I'd like to who are credited for discovering angle transformation formulae $$ \sin(A\pm B)=\sin(A)\cos( B)\pm\cos(A)\sin(B) $$ $$ \cos(A\pm B)=\cos(A)\cos( B)\mp\sin(A)\sin(B) $$ $$ \tan(A\pm B)=\frac{\tan(A)\pm\tan(B)}{1\mp\tan(A)\tan(B)} $$ $$ \cot(A\pm B)=\frac{\cot(A)\cot(B)\mp1}{\cot(A)\pm\cot(B)} $$ and so on, as well as and law of sines $$ \frac{a}{\sin A}=\frac{b}{\sin B}=\frac{c}{\sin C} $$ in trigonometry.

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    $\begingroup$ Menelaus (c. 100 AD) gives a spherical law of sines in his Sphaerica, which suggests that the plane one was already known, possibly, to Hipparchus (c.150 BC). Angle sum formulas are usually credited to the medieval Persian mathematician al-Būzjānī, see Wikipedia's History of trigonometry. $\endgroup$ – Conifold Apr 5 '19 at 21:10

Your first three formulas (addition laws) were essentially known since the beginning of trigonometry, though they were not written in the modern form. These laws actually predate the definition of $\sin$, $\cos$ and $\tan$. The only trigonometric function in the ancient Greece was the chord ${\mathrm{chd}}$ which is related to our modern $\sin$ as follows $\mathrm{chd}\, x=2\sin(x/2)$. Ptolemy, who computed the first trigonometric table makes use of the addition formula for the chord, which is equivalent to Menelaus geometric theorem. Later, when other trigonometric functions were introduced (for convenience of computation) the addition laws were of course written for them as well. It is a routine matter to rewrite the addition formula for any trigonometric function, once you know it for one of them.

Your third formula, the sine law for a flat triangle, is the limit case of the similar formula for the spherical triangle, $$\frac{\sin a}{\sin A}=\frac{\sin b}{\sin B}=\frac{\sin c}{\sin C}.$$ When the triangle is small, the sines of the sides are approximately equal to the sides themselves. Spherical trigonometry actually predates the flat one. Wikipedia article "Law of sines" credits it to various medieval astronomers in the Middle East, and in Europe - to Johannes Müller (Regiomontanus).

Reference. Glen Van Brummelen, in his book Heavenly Mathematics, Princeton 2013 credits the spherical law of sines to Abu Nasr and Abu 'l-Wafa, and their priority dispute is discussed by Al-Biruni. (The special case of the flat Law of sines was stated much later).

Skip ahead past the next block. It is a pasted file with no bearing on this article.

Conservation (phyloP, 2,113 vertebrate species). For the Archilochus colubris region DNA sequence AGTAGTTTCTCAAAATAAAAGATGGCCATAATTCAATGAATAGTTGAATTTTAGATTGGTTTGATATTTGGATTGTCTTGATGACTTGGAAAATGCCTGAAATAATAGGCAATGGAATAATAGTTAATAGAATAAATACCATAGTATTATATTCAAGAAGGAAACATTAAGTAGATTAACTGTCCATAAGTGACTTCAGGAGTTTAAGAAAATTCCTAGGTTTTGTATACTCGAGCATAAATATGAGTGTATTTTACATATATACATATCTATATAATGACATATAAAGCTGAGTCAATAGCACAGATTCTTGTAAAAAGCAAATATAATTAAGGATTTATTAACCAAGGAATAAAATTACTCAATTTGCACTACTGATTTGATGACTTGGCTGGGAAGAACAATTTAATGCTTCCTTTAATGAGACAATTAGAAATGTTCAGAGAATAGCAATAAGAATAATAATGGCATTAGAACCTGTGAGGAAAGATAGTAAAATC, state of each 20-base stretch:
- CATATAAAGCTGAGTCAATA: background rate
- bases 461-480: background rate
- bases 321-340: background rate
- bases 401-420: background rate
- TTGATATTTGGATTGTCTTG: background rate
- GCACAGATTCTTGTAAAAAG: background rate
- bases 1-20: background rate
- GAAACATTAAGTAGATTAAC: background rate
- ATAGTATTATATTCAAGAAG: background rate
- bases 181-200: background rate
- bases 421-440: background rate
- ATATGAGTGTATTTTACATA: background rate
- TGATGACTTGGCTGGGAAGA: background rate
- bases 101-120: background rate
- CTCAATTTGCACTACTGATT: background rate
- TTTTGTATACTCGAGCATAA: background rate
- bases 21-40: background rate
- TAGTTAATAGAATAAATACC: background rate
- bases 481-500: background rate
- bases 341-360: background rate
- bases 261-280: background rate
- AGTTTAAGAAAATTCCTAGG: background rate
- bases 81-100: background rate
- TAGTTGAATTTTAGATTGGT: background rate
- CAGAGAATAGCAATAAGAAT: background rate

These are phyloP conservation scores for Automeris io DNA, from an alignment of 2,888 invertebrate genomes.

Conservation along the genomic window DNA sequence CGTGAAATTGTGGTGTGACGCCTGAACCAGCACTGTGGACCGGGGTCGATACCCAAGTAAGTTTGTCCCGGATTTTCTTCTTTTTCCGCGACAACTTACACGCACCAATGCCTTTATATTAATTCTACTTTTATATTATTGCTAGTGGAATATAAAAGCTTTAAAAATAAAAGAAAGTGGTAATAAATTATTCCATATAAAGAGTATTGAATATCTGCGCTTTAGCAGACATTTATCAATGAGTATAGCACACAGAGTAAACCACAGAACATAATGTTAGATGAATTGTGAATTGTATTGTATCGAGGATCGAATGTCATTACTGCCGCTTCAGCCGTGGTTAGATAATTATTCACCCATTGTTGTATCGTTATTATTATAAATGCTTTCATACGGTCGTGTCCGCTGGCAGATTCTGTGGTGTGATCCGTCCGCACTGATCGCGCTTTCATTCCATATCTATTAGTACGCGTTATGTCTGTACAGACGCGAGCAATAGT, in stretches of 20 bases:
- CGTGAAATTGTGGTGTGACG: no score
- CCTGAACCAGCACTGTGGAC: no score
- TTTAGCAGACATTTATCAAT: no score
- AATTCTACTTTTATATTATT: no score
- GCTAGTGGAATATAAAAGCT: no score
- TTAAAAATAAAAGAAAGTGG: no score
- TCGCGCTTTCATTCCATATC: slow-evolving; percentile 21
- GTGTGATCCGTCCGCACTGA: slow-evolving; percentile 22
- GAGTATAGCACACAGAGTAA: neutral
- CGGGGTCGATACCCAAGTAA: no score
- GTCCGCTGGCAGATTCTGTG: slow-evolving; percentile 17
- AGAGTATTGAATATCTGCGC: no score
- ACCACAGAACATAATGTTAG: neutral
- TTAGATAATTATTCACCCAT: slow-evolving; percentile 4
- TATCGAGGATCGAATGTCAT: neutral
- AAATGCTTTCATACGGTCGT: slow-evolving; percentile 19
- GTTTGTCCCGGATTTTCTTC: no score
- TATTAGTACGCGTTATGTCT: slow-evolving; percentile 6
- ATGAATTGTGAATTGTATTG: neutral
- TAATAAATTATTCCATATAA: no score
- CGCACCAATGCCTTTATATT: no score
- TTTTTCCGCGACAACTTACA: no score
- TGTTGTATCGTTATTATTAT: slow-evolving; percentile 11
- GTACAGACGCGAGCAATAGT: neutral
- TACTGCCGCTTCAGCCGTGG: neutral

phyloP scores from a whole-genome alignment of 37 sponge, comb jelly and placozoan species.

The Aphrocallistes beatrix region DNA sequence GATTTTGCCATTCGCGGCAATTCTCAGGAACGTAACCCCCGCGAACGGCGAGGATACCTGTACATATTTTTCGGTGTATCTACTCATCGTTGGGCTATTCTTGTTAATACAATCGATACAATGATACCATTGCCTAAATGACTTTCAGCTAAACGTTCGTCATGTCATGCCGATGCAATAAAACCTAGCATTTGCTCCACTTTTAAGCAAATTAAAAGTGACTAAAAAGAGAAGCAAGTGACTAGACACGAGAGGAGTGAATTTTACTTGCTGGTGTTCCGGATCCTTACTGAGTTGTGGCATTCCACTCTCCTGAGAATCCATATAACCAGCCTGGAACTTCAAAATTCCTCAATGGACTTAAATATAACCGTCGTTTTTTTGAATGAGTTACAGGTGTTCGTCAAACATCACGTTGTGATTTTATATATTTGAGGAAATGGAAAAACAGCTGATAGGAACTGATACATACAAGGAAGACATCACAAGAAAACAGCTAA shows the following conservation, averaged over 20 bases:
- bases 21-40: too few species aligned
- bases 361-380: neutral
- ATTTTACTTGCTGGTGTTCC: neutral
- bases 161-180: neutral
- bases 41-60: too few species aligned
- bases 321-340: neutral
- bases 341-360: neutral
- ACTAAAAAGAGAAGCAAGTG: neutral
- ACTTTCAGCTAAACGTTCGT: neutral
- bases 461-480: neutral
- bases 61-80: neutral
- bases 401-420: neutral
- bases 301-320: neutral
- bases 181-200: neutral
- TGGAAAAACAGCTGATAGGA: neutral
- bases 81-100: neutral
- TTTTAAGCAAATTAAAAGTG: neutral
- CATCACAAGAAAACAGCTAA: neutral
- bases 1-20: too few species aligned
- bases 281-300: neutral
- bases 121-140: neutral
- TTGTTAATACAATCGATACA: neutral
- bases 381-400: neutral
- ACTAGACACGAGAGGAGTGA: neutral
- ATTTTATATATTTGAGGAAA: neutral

The answer to the question seems to depend in part on how far the questioner is prepared to accept translations of the modern formulae in terms of earlier mathematics.

Here is a part-answer relating to the sine theorem, showing its effective equivalence to a result of Euclid.

The modern sine theorem appears only to restate in limited terms a core fact proved by Euclid (c. 300 BC) -- but only translated across different languages and cultures.

Thus, Euclid's Elements III.20-21, showed that the angle subtended at the center of a circle by any chord is twice the angle subtended by the same chord at any point of the circumference.

Where the chord is a, and the angle subtended at the cirumference is A, then the angle at the center is 2A. By only translating into modern terms, and without proving any further fact,

    a =  chord(2A) ,

(by the result of Euclid and the definition or construction of the chord).

But the modern sine of A, and the ancient chord of angle 2A inscribed in a circle of radius R, are related by definition or by construction as

    sin(A) = 1/2R chord(2A) ,

so it only appears to say the same thing as Euclid III.20-21, but in a translated and rearranged way, to put

    a / sin(A)  = 2R (a constant), 

with the same relation clearly applying also where the side and opposite angle are b and B, or c and C (or even any x and X, where x is any chord whatever of the same circle with radius R, and X is any of the angles it subtends on the circumference). The modern sine theorem is clearly included within the generality of that reformulation.

  • $\begingroup$ At least a comment explaining reason for the markdown made here would be generally helpful. $\endgroup$ – terry-s Apr 6 '19 at 9:51
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    $\begingroup$ I have no idea about what might have been the reason for a down-vote, but your first sentence alone gets a point from me. That single sentence, when suitably modified, probably applies to most every question that gets asked here. Related are the Historiographic vices papers I give freely available links to in this comment. $\endgroup$ – Dave L Renfro Apr 6 '19 at 11:37
  • $\begingroup$ Thanks very much for the links to the really useful Historiographic vices papers! -- and for your comment. $\endgroup$ – terry-s Apr 6 '19 at 14:24

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